1/8 c. water
2-3 c. frozen fruit (I used strawberries and peaches)
2 tsp. cornstarch, mixed with 2 tsp. cold water

For the whipped cream:

1 c. heavy cream
2 tbsp. sugar
1 tsp. vanilla

To make the pavlova, preheat the oven to 395°F. Line a baking tray with parchment paper. If making one pavlova, trace a cheesecake ring on the parchment paper and flip so the traced circle is next to the baking tray. If making 12 portions, line two trays with parchment paper.

In a stand mixer fitted with the whisk attachment, beat egg whites and cream of tartar on high until soft peaks form. Add sugar, one tablespoon at a time, not stopping the mixer until mixture is thick and glossy, and the sugar is completely incorporated. Add the cornstarch with the last tablespoon of sugar. Whip until sugar is completely dissolved. Once the sugar is dissolved, use a spatula to fold in the vanilla and vinegar.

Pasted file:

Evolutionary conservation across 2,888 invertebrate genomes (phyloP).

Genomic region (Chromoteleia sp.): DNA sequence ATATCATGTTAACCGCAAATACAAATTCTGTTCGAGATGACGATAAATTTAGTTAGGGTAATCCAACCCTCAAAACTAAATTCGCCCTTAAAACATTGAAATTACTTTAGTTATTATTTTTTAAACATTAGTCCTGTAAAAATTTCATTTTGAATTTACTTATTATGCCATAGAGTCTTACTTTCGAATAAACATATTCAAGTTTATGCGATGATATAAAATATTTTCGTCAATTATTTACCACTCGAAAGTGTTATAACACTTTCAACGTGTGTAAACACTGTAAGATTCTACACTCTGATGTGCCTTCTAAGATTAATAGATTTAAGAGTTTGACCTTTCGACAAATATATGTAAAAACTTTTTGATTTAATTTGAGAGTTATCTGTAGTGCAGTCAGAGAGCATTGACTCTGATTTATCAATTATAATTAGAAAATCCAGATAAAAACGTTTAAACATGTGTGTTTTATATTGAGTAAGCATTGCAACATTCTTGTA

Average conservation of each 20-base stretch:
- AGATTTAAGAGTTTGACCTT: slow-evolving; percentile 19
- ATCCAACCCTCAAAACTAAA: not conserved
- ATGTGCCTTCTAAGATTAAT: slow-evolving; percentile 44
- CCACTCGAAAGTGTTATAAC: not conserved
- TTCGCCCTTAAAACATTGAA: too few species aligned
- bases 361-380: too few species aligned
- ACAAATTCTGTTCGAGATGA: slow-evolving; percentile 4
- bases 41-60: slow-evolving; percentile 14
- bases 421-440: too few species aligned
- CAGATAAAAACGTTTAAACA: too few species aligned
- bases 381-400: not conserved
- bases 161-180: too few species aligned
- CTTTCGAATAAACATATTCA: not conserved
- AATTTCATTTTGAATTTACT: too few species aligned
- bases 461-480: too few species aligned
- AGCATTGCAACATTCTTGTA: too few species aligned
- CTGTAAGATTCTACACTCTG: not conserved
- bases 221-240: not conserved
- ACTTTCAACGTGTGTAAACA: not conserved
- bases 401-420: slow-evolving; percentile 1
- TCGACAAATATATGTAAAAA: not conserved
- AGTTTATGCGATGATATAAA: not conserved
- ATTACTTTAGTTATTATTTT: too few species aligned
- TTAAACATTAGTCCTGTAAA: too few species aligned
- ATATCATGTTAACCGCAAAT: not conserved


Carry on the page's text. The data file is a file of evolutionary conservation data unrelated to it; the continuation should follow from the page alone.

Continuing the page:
Spoon the meringue into the ring on the prepared pan, or the twelve portions on the two pans. Make the centers slightly depressed and the edges slightly higher, so the meringue forms a shallow bowl shape.

Place the meringue into the oven, and IMMEDIATELY lower the oven to 210°F. Bake for 1½ – 2 hours, until the outside of the meringue feels dry and crisp. Turn off the oven, and leave the pavlova in the oven to cool completely.

For the lemon curd, in a large bowl over a pot of simmering water (or a double boiler), combine all curd ingredients, and whisk until combined. Whisking constantly, the mixture will thicken over the course of 15-20 minutes. When the mixture coats the back of a spoon, and does not run easily off, it is done.

Transfer to a bowl, and cover with plastic wrap until cool.